Effectively overruling his defence minister, Netanyahu froze the edicts ahead of a meeting later in the day in Jerusalem with Federica Mogherini, foreign policy chief of the European Union, a group highly critical of Israeli policies in the occupied West Bank.

Netanyahu drew accusations at home and abroad of racism two months ago when he warned on election day that Arab citizens were voting in "droves". He later apologised to members of Israel's Arab minority for the remarks.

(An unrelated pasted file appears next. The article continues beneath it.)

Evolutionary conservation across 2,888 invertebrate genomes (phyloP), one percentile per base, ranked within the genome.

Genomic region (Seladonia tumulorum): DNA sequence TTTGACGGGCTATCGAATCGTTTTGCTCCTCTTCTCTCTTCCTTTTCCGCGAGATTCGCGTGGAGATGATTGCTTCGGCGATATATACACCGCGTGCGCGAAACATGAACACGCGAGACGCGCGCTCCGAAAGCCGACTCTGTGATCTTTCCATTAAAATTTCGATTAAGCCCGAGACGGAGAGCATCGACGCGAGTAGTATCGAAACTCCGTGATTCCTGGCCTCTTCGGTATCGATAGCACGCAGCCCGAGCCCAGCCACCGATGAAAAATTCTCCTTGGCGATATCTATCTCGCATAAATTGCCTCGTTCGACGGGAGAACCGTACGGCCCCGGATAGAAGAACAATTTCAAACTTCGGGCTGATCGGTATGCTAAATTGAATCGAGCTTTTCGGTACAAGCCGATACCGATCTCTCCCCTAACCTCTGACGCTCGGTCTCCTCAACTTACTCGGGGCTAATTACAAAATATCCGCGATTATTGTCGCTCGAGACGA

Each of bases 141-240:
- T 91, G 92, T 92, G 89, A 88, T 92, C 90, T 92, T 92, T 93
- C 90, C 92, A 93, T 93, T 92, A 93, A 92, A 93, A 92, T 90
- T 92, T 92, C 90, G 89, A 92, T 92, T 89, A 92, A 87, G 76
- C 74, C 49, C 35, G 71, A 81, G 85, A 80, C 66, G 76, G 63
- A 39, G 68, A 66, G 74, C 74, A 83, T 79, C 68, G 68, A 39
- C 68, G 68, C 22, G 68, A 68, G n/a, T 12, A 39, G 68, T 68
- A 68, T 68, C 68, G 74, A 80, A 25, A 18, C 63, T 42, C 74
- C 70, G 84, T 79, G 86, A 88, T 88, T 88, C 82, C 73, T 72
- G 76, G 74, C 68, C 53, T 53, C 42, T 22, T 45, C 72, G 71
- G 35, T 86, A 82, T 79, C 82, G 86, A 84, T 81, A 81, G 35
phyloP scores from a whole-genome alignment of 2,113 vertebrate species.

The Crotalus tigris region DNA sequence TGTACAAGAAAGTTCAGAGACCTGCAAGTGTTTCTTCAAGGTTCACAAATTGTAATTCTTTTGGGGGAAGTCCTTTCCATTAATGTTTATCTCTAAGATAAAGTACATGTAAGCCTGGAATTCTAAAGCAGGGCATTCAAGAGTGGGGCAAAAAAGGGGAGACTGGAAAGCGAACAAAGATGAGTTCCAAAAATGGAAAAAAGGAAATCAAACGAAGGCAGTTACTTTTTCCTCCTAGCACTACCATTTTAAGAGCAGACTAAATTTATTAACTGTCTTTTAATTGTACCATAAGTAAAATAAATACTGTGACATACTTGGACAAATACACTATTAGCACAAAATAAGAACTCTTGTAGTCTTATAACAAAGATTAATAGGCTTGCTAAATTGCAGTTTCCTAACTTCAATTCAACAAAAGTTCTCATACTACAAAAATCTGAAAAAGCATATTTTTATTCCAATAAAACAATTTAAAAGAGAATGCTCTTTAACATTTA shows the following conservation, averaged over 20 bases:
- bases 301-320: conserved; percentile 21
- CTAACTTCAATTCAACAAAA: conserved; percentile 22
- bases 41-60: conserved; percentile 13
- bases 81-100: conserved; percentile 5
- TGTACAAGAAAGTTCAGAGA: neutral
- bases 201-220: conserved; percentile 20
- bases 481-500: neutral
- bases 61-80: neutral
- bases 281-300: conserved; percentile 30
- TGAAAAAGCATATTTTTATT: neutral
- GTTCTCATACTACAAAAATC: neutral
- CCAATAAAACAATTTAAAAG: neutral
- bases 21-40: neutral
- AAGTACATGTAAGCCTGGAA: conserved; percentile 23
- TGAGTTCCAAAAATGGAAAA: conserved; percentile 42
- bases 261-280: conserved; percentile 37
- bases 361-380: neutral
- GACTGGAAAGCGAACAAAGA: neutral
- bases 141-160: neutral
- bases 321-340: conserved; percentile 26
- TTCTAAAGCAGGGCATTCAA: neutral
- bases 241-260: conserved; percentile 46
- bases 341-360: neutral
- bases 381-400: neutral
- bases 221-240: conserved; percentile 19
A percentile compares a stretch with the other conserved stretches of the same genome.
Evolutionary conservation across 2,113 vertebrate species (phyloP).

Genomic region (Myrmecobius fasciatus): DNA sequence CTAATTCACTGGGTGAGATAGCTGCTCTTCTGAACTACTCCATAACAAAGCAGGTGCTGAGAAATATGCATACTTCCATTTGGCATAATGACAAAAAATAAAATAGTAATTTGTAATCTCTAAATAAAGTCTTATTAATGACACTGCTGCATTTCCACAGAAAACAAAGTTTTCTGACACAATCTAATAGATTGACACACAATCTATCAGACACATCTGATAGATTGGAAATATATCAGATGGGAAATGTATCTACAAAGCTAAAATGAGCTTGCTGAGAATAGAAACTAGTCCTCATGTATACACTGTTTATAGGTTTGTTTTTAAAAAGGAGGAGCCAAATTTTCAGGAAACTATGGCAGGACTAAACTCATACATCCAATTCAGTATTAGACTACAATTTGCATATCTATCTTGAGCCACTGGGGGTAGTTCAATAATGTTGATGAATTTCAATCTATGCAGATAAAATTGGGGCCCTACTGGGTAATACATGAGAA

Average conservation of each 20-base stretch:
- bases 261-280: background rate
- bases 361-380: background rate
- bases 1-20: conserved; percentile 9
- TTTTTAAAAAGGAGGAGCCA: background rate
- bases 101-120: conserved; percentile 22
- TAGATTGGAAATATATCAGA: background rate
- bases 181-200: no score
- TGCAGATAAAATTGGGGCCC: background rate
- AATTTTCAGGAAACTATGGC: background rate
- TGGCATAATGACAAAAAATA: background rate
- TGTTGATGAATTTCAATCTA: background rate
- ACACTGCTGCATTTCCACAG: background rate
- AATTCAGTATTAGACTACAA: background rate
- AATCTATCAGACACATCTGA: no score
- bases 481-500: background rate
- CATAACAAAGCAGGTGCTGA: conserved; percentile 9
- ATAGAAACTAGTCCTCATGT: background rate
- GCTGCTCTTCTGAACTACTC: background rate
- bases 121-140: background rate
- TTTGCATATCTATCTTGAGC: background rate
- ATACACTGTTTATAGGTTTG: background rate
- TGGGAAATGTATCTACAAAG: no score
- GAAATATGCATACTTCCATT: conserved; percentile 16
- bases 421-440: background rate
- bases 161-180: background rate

The "transit point programme" that began early on Wednesday would have required Palestinians labourers in Israel to return to the occupied West Bank at the end of the workday via one of four checkpoints, where they would be registered. They would have needed to use Palestinian-only buses to get there.

Israeli civil liberties groups objected, as did Palestinian officials and Israeli legislators, including several from Netanyahu's right-wing Likud party and the leader of the opposition, Isaac Herzog of the centre-left Zionist Union.

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